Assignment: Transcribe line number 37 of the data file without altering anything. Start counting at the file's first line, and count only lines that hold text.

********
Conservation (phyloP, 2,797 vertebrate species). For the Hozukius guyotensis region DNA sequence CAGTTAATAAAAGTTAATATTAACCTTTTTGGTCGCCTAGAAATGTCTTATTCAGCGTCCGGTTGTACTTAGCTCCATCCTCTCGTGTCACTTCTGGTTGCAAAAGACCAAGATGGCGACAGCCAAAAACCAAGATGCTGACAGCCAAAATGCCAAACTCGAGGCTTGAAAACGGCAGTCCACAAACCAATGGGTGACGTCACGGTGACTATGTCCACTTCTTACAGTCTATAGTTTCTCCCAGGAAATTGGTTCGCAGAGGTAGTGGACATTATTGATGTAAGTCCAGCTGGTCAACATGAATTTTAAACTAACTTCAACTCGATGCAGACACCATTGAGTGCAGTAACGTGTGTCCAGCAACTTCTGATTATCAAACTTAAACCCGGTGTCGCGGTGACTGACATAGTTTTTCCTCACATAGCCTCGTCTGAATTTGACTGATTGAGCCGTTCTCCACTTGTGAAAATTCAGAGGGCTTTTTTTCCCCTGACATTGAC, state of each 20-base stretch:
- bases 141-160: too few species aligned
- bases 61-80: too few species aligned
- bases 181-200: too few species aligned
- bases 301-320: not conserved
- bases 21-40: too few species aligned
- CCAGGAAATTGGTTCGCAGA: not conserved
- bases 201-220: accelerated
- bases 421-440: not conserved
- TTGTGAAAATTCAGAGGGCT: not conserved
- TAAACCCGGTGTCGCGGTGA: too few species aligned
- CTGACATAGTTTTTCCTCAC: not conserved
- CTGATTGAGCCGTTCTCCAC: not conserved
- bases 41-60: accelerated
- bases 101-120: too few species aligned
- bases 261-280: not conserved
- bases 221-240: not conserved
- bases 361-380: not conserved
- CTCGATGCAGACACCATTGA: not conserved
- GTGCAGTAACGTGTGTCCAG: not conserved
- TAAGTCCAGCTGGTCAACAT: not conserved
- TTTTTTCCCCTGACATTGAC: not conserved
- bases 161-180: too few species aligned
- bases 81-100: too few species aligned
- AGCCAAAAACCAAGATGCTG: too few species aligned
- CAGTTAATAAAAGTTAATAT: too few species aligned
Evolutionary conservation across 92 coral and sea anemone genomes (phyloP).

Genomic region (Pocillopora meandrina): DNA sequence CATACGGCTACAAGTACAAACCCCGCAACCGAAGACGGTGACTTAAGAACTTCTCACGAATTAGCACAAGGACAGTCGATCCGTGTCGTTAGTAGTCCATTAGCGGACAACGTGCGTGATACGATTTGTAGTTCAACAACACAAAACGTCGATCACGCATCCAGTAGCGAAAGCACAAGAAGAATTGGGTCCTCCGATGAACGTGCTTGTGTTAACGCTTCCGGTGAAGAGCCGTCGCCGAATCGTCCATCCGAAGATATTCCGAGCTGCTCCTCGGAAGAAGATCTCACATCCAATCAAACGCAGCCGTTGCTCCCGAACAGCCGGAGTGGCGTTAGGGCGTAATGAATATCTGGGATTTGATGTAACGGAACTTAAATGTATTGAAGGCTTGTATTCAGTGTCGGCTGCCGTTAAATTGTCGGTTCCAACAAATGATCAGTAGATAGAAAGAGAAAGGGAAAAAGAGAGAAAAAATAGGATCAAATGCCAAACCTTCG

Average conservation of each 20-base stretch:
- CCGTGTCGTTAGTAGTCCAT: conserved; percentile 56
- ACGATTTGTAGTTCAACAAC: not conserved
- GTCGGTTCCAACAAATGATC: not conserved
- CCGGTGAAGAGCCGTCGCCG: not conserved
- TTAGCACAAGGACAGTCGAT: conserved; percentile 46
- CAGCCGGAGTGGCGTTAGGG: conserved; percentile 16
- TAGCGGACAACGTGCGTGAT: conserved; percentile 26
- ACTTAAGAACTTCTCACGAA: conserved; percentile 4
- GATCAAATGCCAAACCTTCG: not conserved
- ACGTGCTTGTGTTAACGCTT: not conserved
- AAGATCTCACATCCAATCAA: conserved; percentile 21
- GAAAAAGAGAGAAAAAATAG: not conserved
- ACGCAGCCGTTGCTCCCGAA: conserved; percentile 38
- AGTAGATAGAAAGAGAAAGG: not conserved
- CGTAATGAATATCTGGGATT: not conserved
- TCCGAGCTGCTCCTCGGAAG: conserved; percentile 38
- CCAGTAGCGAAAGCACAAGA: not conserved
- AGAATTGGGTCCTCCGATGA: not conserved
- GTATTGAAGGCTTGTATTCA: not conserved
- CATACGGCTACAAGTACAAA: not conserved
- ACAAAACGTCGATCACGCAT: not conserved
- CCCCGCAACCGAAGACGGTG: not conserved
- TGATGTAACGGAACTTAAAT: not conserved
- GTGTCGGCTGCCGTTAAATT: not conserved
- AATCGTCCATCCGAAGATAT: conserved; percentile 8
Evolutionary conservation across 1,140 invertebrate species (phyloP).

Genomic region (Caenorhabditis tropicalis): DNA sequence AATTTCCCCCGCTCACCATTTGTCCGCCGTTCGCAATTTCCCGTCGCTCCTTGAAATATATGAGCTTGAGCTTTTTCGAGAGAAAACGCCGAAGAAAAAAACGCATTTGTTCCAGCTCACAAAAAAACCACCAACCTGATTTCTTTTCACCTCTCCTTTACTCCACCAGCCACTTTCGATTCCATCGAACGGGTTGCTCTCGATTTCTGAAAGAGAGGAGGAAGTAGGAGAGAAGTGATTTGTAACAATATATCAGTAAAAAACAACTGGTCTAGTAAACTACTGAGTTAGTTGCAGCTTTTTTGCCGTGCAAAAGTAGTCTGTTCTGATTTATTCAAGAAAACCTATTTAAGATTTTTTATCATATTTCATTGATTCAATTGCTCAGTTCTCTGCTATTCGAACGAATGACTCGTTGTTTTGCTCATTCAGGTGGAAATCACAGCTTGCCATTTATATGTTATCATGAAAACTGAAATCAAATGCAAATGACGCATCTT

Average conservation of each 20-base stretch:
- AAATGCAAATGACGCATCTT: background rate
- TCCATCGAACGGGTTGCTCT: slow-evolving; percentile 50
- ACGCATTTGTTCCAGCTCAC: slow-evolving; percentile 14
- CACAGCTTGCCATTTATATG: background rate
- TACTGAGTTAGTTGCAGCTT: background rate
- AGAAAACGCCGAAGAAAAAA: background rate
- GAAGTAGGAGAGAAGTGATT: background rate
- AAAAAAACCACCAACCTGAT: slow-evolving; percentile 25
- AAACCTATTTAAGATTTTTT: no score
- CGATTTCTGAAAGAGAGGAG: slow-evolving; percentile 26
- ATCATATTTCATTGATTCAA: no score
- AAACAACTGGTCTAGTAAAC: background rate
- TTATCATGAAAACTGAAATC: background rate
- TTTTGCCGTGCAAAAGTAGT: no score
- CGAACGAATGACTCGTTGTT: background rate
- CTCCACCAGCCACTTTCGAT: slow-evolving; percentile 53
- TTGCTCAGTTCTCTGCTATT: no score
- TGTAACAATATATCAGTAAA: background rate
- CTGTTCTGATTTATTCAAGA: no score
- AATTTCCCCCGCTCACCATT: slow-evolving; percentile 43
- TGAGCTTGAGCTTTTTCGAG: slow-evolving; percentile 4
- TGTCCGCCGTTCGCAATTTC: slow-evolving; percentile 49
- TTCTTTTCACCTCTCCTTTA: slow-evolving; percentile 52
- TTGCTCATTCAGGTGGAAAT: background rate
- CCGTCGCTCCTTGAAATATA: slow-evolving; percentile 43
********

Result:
- ACTTAAGAACTTCTCACGAA: conserved; percentile 4